Ideally, when the team is in the process of “forming” during initiation, it establishes these norms within organizational and technical constraints. Where possible, the team meets to recommend appropriate protocols. Virtual leaders need to take these recommendations seriously without rubber-stamping them. Effective leaders ask questions about the reasoning behind the protocol recommendations to ensure they further the team’s goals. If they do not, virtual leaders need to provide direction and guidance without being heavy-handed. This balancing act is tricky and difficult, but necessary.

The following are some topics to consider for communications protocols:

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  • Types of meetings. These might include status, celebrations, milestone checkpoints and decisions, and issues newly identified and/or resolved.
  • For each meeting as appropriate,
    • How often to meet, keeping in mind that more frequent check-ins are necessary when leading virtual teams
    • Duration of meeting
    • Meeting time and venue
    • Whose input is required, desired, and optional
    • Format
    • Topics
    • Use of videocam and muting
    • Frequency of breaks
    • Handling questions and interruptions
  • Preferred technology, if choices are available
  • Response time – maximum wait time to respond to other team members and stakeholders.

These protocols are included in the communications plan and can, of course, be updated as needed

3. Clarify communication preferences.

I remember years ago I had a sponsor who said to me, “Elizabeth, why do you send me emails instead of coming to see me? Are you upset with me?” We were a mere floor apart from each other. At the same time, I had a boss who, when I stopped by with what I thought was an urgent issue, told me to just send an email. His cubicle was right across from mine.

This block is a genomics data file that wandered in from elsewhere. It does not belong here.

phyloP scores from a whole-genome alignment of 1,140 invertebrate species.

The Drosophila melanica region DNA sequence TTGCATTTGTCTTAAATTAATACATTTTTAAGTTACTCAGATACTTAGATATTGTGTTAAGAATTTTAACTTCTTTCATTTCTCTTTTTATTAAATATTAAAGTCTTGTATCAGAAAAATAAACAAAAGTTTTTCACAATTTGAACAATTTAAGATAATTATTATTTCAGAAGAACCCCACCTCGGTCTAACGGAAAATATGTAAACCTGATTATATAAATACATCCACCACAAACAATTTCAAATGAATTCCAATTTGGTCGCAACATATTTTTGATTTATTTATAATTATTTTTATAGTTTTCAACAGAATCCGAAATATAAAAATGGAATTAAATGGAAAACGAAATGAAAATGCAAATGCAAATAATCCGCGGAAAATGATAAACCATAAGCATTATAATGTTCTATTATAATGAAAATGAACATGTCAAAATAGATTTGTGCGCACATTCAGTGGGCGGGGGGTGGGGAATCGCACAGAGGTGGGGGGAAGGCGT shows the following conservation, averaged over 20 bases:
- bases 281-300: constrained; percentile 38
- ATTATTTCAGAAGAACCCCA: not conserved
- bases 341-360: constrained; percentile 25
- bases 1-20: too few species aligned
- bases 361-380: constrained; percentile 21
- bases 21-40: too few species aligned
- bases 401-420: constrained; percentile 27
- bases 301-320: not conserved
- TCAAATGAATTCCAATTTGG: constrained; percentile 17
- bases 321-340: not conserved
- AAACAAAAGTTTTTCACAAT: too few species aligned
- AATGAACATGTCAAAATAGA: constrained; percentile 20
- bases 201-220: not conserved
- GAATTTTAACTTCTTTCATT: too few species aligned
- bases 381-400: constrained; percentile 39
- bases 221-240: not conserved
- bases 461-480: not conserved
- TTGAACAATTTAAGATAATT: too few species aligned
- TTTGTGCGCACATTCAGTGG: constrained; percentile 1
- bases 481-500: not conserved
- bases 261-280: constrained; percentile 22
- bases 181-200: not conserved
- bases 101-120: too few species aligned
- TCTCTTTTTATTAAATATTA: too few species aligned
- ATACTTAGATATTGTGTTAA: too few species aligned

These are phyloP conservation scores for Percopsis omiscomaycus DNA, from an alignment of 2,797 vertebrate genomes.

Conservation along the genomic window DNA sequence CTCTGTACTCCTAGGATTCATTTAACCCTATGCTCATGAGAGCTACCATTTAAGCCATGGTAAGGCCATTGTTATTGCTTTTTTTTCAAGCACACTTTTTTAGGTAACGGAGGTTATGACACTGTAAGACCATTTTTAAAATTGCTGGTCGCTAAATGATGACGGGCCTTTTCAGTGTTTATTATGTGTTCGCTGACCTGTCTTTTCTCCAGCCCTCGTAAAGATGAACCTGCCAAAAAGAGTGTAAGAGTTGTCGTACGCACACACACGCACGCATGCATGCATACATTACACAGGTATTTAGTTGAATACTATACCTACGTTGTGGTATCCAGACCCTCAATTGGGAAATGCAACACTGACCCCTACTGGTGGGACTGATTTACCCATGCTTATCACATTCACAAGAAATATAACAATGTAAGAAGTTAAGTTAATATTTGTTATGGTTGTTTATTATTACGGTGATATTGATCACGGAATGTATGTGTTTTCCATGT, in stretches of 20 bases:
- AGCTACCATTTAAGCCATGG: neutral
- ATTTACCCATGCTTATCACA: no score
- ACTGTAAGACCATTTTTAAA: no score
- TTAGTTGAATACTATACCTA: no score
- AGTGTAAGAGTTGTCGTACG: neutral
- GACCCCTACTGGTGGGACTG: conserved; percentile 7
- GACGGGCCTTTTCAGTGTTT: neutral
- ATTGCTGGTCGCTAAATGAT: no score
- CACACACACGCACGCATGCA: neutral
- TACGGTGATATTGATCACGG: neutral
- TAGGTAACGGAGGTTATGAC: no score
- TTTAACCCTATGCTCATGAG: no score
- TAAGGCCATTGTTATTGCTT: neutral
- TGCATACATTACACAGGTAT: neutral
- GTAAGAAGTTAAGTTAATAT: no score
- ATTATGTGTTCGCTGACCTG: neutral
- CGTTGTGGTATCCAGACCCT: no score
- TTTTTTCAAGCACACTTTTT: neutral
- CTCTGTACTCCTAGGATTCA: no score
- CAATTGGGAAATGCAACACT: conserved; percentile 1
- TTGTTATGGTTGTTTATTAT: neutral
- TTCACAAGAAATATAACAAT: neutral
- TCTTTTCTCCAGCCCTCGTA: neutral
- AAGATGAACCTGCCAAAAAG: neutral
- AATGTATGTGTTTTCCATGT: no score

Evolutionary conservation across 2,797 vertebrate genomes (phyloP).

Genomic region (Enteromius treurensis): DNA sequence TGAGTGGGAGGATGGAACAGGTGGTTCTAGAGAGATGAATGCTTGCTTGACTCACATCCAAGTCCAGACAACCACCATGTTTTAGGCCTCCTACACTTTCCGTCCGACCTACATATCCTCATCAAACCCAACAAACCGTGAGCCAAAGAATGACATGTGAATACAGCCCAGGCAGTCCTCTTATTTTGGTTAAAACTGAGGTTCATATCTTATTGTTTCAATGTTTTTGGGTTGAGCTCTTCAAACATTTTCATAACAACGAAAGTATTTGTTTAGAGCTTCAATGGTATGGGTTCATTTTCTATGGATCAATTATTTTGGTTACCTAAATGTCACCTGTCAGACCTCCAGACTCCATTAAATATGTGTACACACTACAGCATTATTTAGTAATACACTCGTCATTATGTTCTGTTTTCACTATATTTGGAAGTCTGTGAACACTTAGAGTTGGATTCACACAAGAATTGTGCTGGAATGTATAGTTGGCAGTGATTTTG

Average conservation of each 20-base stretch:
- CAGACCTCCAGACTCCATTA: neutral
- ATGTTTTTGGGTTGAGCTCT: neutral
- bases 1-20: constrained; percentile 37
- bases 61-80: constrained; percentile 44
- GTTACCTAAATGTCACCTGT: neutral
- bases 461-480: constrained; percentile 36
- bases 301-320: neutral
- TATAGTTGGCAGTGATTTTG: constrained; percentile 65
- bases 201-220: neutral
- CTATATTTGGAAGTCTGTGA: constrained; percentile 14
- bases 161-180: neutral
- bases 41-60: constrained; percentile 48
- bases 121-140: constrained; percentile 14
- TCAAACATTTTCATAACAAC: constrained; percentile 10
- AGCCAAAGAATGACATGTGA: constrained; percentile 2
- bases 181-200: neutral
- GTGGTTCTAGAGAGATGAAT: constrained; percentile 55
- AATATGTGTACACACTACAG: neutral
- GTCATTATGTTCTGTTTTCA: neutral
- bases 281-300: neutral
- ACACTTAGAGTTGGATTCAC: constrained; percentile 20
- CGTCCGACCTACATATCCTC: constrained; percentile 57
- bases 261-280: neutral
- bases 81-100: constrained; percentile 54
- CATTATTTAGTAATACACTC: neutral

We all have our communication preferences. The virtual leader should discuss preferences with team members and appropriate stakeholders.Here are some considerations that may affect preferences:

  • Stakeholder and team member stated preferences may not always be practical. If the preferences result in risk or will have a negative impact to the project, they should be discussed and negotiated.
  • Priority, urgency, and importance of resolving issues. An issue, for example, might become urgent if not dealt with by some future date, but the urgency is not immediate.
  • Nature of conflict. Interpersonal conflict requires a one-on-one, preferably through video or teleconferencing.
  • Impacts and risks of delayed communications.

Effective communications are important for all teams. However, because of the inherent difficulties communicating virtually, the virtual leader needs to carefully plan how the team will communicate not just within the team, but with key stakeholders as well. By focusing on the three keys discussed above, the virtual leader can minimize the confusion, contention, and feelings of isolation that often prevent virtual teams from being successful.


[i] Enable face-to-face interactions– Communication is more successful when development teams are co-located.”

[ii] [ii] What FDR, Churchill, and Shackleton can teach us about leadership during the coronavirus crisis, 4-3-20, Fast Company Nancy Koehn,

Elizabeth Larson

Elizabeth Larson, PMP, CBAP, CSM, PMI-PBA is a consultant and advisor for Watermark Learning/Project Management Academy, and has over 35 years of experience in project management and business analysis. Elizabeth’s speaking history includes keynotes and presentations for national and international conferences on five continents. Elizabeth has co-authored five books and chapters published in four additional books, as well as articles that appear regularly in BA Times and Project Times. Elizabeth was a lead author/expert reviewer on all editions of the BABOK® Guide, as well as several of the PMI standards. Elizabeth enjoys traveling, hiking, reading, theater, and spending time with her 6 grandsons and 1 granddaughter.